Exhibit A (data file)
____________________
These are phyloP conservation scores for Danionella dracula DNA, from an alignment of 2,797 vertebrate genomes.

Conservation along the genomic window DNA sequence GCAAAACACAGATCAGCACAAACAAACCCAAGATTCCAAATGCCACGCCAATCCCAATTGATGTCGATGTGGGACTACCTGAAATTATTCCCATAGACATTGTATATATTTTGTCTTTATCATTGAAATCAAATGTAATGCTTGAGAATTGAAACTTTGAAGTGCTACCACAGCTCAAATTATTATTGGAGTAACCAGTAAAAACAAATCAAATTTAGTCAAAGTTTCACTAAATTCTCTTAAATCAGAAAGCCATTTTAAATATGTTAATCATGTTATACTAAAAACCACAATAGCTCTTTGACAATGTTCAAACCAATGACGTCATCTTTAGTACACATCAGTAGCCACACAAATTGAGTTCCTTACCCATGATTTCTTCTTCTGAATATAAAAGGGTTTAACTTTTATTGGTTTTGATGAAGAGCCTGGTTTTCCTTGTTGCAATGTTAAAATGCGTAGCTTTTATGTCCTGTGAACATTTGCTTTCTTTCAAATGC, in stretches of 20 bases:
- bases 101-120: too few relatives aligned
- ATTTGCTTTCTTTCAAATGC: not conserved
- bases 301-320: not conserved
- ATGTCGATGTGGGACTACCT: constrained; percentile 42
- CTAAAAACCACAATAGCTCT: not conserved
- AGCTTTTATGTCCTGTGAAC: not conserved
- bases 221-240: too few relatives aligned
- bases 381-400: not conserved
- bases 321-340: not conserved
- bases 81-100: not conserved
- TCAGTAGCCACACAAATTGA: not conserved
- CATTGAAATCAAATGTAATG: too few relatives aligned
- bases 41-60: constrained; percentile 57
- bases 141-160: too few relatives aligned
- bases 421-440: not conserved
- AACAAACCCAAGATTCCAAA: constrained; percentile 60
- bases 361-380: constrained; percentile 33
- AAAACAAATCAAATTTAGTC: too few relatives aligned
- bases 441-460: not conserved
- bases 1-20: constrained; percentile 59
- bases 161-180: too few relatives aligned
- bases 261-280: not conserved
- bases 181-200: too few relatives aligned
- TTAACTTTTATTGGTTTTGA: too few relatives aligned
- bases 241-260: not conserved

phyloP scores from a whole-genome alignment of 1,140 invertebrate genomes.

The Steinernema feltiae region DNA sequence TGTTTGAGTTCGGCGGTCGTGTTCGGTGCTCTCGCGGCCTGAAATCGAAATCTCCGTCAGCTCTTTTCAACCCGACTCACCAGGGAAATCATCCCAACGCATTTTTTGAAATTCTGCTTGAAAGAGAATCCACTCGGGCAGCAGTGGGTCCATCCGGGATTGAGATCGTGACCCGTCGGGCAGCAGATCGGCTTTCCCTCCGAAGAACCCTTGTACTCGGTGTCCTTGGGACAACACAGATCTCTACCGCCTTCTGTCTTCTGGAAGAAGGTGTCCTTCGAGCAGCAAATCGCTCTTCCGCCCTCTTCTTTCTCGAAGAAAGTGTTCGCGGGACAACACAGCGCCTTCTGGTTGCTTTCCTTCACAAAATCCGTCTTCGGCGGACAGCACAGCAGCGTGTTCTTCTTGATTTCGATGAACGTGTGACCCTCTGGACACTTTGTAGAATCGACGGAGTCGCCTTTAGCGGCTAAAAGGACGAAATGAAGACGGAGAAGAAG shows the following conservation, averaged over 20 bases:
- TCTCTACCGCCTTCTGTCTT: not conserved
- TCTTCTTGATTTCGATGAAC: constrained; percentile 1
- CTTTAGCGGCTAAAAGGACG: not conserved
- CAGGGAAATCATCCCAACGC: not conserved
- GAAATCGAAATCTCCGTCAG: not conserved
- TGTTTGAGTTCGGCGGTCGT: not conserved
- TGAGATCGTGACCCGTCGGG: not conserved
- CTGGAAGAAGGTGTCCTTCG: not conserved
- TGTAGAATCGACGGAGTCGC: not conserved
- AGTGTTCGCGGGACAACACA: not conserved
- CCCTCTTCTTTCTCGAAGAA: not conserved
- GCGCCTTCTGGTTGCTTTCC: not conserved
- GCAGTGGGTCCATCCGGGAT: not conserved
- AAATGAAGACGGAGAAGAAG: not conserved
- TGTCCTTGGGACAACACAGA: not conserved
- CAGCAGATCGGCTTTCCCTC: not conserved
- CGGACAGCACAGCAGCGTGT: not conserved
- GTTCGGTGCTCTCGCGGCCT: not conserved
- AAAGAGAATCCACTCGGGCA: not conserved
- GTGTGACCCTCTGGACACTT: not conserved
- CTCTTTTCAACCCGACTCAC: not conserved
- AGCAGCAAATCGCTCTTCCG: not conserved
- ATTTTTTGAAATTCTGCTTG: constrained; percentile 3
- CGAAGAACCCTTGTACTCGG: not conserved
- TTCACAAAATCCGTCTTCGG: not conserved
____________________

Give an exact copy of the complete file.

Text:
These are phyloP conservation scores for Danionella dracula DNA, from an alignment of 2,797 vertebrate genomes.

Conservation along the genomic window DNA sequence GCAAAACACAGATCAGCACAAACAAACCCAAGATTCCAAATGCCACGCCAATCCCAATTGATGTCGATGTGGGACTACCTGAAATTATTCCCATAGACATTGTATATATTTTGTCTTTATCATTGAAATCAAATGTAATGCTTGAGAATTGAAACTTTGAAGTGCTACCACAGCTCAAATTATTATTGGAGTAACCAGTAAAAACAAATCAAATTTAGTCAAAGTTTCACTAAATTCTCTTAAATCAGAAAGCCATTTTAAATATGTTAATCATGTTATACTAAAAACCACAATAGCTCTTTGACAATGTTCAAACCAATGACGTCATCTTTAGTACACATCAGTAGCCACACAAATTGAGTTCCTTACCCATGATTTCTTCTTCTGAATATAAAAGGGTTTAACTTTTATTGGTTTTGATGAAGAGCCTGGTTTTCCTTGTTGCAATGTTAAAATGCGTAGCTTTTATGTCCTGTGAACATTTGCTTTCTTTCAAATGC, in stretches of 20 bases:
- bases 101-120: too few relatives aligned
- ATTTGCTTTCTTTCAAATGC: not conserved
- bases 301-320: not conserved
- ATGTCGATGTGGGACTACCT: constrained; percentile 42
- CTAAAAACCACAATAGCTCT: not conserved
- AGCTTTTATGTCCTGTGAAC: not conserved
- bases 221-240: too few relatives aligned
- bases 381-400: not conserved
- bases 321-340: not conserved
- bases 81-100: not conserved
- TCAGTAGCCACACAAATTGA: not conserved
- CATTGAAATCAAATGTAATG: too few relatives aligned
- bases 41-60: constrained; percentile 57
- bases 141-160: too few relatives aligned
- bases 421-440: not conserved
- AACAAACCCAAGATTCCAAA: constrained; percentile 60
- bases 361-380: constrained; percentile 33
- AAAACAAATCAAATTTAGTC: too few relatives aligned
- bases 441-460: not conserved
- bases 1-20: constrained; percentile 59
- bases 161-180: too few relatives aligned
- bases 261-280: not conserved
- bases 181-200: too few relatives aligned
- TTAACTTTTATTGGTTTTGA: too few relatives aligned
- bases 241-260: not conserved

phyloP scores from a whole-genome alignment of 1,140 invertebrate genomes.

The Steinernema feltiae region DNA sequence TGTTTGAGTTCGGCGGTCGTGTTCGGTGCTCTCGCGGCCTGAAATCGAAATCTCCGTCAGCTCTTTTCAACCCGACTCACCAGGGAAATCATCCCAACGCATTTTTTGAAATTCTGCTTGAAAGAGAATCCACTCGGGCAGCAGTGGGTCCATCCGGGATTGAGATCGTGACCCGTCGGGCAGCAGATCGGCTTTCCCTCCGAAGAACCCTTGTACTCGGTGTCCTTGGGACAACACAGATCTCTACCGCCTTCTGTCTTCTGGAAGAAGGTGTCCTTCGAGCAGCAAATCGCTCTTCCGCCCTCTTCTTTCTCGAAGAAAGTGTTCGCGGGACAACACAGCGCCTTCTGGTTGCTTTCCTTCACAAAATCCGTCTTCGGCGGACAGCACAGCAGCGTGTTCTTCTTGATTTCGATGAACGTGTGACCCTCTGGACACTTTGTAGAATCGACGGAGTCGCCTTTAGCGGCTAAAAGGACGAAATGAAGACGGAGAAGAAG shows the following conservation, averaged over 20 bases:
- TCTCTACCGCCTTCTGTCTT: not conserved
- TCTTCTTGATTTCGATGAAC: constrained; percentile 1
- CTTTAGCGGCTAAAAGGACG: not conserved
- CAGGGAAATCATCCCAACGC: not conserved
- GAAATCGAAATCTCCGTCAG: not conserved
- TGTTTGAGTTCGGCGGTCGT: not conserved
- TGAGATCGTGACCCGTCGGG: not conserved
- CTGGAAGAAGGTGTCCTTCG: not conserved
- TGTAGAATCGACGGAGTCGC: not conserved
- AGTGTTCGCGGGACAACACA: not conserved
- CCCTCTTCTTTCTCGAAGAA: not conserved
- GCGCCTTCTGGTTGCTTTCC: not conserved
- GCAGTGGGTCCATCCGGGAT: not conserved
- AAATGAAGACGGAGAAGAAG: not conserved
- TGTCCTTGGGACAACACAGA: not conserved
- CAGCAGATCGGCTTTCCCTC: not conserved
- CGGACAGCACAGCAGCGTGT: not conserved
- GTTCGGTGCTCTCGCGGCCT: not conserved
- AAAGAGAATCCACTCGGGCA: not conserved
- GTGTGACCCTCTGGACACTT: not conserved
- CTCTTTTCAACCCGACTCAC: not conserved
- AGCAGCAAATCGCTCTTCCG: not conserved
- ATTTTTTGAAATTCTGCTTG: constrained; percentile 3
- CGAAGAACCCTTGTACTCGG: not conserved
- TTCACAAAATCCGTCTTCGG: not conserved